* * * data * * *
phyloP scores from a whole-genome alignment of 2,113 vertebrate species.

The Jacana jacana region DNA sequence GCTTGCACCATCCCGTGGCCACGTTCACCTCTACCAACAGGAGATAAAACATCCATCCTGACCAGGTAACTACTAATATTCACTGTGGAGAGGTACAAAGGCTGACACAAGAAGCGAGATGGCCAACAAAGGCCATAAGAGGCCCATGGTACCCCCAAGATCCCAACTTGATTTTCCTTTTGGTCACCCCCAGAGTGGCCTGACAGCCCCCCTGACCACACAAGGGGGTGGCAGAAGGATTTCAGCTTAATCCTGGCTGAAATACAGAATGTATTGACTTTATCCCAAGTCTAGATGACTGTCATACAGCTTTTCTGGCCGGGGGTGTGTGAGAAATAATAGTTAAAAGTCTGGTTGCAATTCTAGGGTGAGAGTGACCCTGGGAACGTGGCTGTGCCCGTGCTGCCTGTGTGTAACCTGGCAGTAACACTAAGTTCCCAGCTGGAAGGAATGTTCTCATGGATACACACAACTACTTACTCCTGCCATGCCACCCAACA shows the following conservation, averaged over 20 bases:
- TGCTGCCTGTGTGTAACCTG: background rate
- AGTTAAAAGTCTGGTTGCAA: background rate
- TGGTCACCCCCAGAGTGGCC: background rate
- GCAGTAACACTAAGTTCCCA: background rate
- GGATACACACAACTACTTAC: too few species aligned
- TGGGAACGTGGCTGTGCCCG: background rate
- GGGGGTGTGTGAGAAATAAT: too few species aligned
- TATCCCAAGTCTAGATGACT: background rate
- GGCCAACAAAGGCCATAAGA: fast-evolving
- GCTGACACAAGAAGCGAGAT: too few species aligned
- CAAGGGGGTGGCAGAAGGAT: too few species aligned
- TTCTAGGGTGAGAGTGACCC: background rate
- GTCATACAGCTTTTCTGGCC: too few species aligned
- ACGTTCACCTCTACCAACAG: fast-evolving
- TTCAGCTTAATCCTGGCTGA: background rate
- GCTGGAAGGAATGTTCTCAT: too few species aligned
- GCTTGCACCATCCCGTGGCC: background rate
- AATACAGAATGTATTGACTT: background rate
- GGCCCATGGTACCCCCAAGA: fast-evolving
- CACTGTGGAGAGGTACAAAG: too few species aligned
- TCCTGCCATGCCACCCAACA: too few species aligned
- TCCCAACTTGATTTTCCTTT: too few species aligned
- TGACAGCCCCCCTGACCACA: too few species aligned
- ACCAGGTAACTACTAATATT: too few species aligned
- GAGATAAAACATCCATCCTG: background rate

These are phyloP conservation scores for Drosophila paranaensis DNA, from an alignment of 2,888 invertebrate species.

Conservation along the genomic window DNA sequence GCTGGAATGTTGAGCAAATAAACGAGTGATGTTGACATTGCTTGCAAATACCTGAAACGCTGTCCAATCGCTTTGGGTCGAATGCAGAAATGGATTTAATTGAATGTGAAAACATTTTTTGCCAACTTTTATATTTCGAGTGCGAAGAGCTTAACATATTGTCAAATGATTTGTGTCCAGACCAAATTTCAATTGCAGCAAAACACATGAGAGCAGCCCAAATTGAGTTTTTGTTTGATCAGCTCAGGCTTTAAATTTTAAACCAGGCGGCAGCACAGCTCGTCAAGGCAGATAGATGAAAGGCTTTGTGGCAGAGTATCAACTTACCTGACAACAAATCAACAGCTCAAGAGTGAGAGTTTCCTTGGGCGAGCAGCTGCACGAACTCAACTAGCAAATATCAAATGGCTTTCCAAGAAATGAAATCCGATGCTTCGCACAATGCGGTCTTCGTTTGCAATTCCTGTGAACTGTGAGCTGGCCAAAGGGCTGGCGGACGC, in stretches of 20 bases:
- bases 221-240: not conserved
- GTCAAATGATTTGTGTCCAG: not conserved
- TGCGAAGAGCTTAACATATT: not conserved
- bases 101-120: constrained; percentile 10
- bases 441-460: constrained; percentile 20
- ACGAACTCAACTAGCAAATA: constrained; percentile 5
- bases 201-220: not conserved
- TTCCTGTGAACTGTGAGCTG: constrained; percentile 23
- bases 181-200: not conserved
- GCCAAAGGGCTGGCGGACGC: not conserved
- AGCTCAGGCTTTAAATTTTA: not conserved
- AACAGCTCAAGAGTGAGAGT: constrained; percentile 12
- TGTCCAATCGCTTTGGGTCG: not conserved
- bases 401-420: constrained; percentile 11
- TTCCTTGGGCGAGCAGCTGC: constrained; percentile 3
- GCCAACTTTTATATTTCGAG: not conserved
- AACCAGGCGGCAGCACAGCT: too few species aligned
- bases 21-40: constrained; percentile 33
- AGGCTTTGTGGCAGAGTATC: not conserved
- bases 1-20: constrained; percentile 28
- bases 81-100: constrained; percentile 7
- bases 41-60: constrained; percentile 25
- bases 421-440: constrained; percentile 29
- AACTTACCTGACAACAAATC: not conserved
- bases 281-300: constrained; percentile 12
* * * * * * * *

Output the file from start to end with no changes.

phyloP scores from a whole-genome alignment of 2,113 vertebrate species.

The Jacana jacana region DNA sequence GCTTGCACCATCCCGTGGCCACGTTCACCTCTACCAACAGGAGATAAAACATCCATCCTGACCAGGTAACTACTAATATTCACTGTGGAGAGGTACAAAGGCTGACACAAGAAGCGAGATGGCCAACAAAGGCCATAAGAGGCCCATGGTACCCCCAAGATCCCAACTTGATTTTCCTTTTGGTCACCCCCAGAGTGGCCTGACAGCCCCCCTGACCACACAAGGGGGTGGCAGAAGGATTTCAGCTTAATCCTGGCTGAAATACAGAATGTATTGACTTTATCCCAAGTCTAGATGACTGTCATACAGCTTTTCTGGCCGGGGGTGTGTGAGAAATAATAGTTAAAAGTCTGGTTGCAATTCTAGGGTGAGAGTGACCCTGGGAACGTGGCTGTGCCCGTGCTGCCTGTGTGTAACCTGGCAGTAACACTAAGTTCCCAGCTGGAAGGAATGTTCTCATGGATACACACAACTACTTACTCCTGCCATGCCACCCAACA shows the following conservation, averaged over 20 bases:
- TGCTGCCTGTGTGTAACCTG: background rate
- AGTTAAAAGTCTGGTTGCAA: background rate
- TGGTCACCCCCAGAGTGGCC: background rate
- GCAGTAACACTAAGTTCCCA: background rate
- GGATACACACAACTACTTAC: too few species aligned
- TGGGAACGTGGCTGTGCCCG: background rate
- GGGGGTGTGTGAGAAATAAT: too few species aligned
- TATCCCAAGTCTAGATGACT: background rate
- GGCCAACAAAGGCCATAAGA: fast-evolving
- GCTGACACAAGAAGCGAGAT: too few species aligned
- CAAGGGGGTGGCAGAAGGAT: too few species aligned
- TTCTAGGGTGAGAGTGACCC: background rate
- GTCATACAGCTTTTCTGGCC: too few species aligned
- ACGTTCACCTCTACCAACAG: fast-evolving
- TTCAGCTTAATCCTGGCTGA: background rate
- GCTGGAAGGAATGTTCTCAT: too few species aligned
- GCTTGCACCATCCCGTGGCC: background rate
- AATACAGAATGTATTGACTT: background rate
- GGCCCATGGTACCCCCAAGA: fast-evolving
- CACTGTGGAGAGGTACAAAG: too few species aligned
- TCCTGCCATGCCACCCAACA: too few species aligned
- TCCCAACTTGATTTTCCTTT: too few species aligned
- TGACAGCCCCCCTGACCACA: too few species aligned
- ACCAGGTAACTACTAATATT: too few species aligned
- GAGATAAAACATCCATCCTG: background rate

These are phyloP conservation scores for Drosophila paranaensis DNA, from an alignment of 2,888 invertebrate species.

Conservation along the genomic window DNA sequence GCTGGAATGTTGAGCAAATAAACGAGTGATGTTGACATTGCTTGCAAATACCTGAAACGCTGTCCAATCGCTTTGGGTCGAATGCAGAAATGGATTTAATTGAATGTGAAAACATTTTTTGCCAACTTTTATATTTCGAGTGCGAAGAGCTTAACATATTGTCAAATGATTTGTGTCCAGACCAAATTTCAATTGCAGCAAAACACATGAGAGCAGCCCAAATTGAGTTTTTGTTTGATCAGCTCAGGCTTTAAATTTTAAACCAGGCGGCAGCACAGCTCGTCAAGGCAGATAGATGAAAGGCTTTGTGGCAGAGTATCAACTTACCTGACAACAAATCAACAGCTCAAGAGTGAGAGTTTCCTTGGGCGAGCAGCTGCACGAACTCAACTAGCAAATATCAAATGGCTTTCCAAGAAATGAAATCCGATGCTTCGCACAATGCGGTCTTCGTTTGCAATTCCTGTGAACTGTGAGCTGGCCAAAGGGCTGGCGGACGC, in stretches of 20 bases:
- bases 221-240: not conserved
- GTCAAATGATTTGTGTCCAG: not conserved
- TGCGAAGAGCTTAACATATT: not conserved
- bases 101-120: constrained; percentile 10
- bases 441-460: constrained; percentile 20
- ACGAACTCAACTAGCAAATA: constrained; percentile 5
- bases 201-220: not conserved
- TTCCTGTGAACTGTGAGCTG: constrained; percentile 23
- bases 181-200: not conserved
- GCCAAAGGGCTGGCGGACGC: not conserved
- AGCTCAGGCTTTAAATTTTA: not conserved
- AACAGCTCAAGAGTGAGAGT: constrained; percentile 12
- TGTCCAATCGCTTTGGGTCG: not conserved
- bases 401-420: constrained; percentile 11
- TTCCTTGGGCGAGCAGCTGC: constrained; percentile 3
- GCCAACTTTTATATTTCGAG: not conserved
- AACCAGGCGGCAGCACAGCT: too few species aligned
- bases 21-40: constrained; percentile 33
- AGGCTTTGTGGCAGAGTATC: not conserved
- bases 1-20: constrained; percentile 28
- bases 81-100: constrained; percentile 7
- bases 41-60: constrained; percentile 25
- bases 421-440: constrained; percentile 29
- AACTTACCTGACAACAAATC: not conserved
- bases 281-300: constrained; percentile 12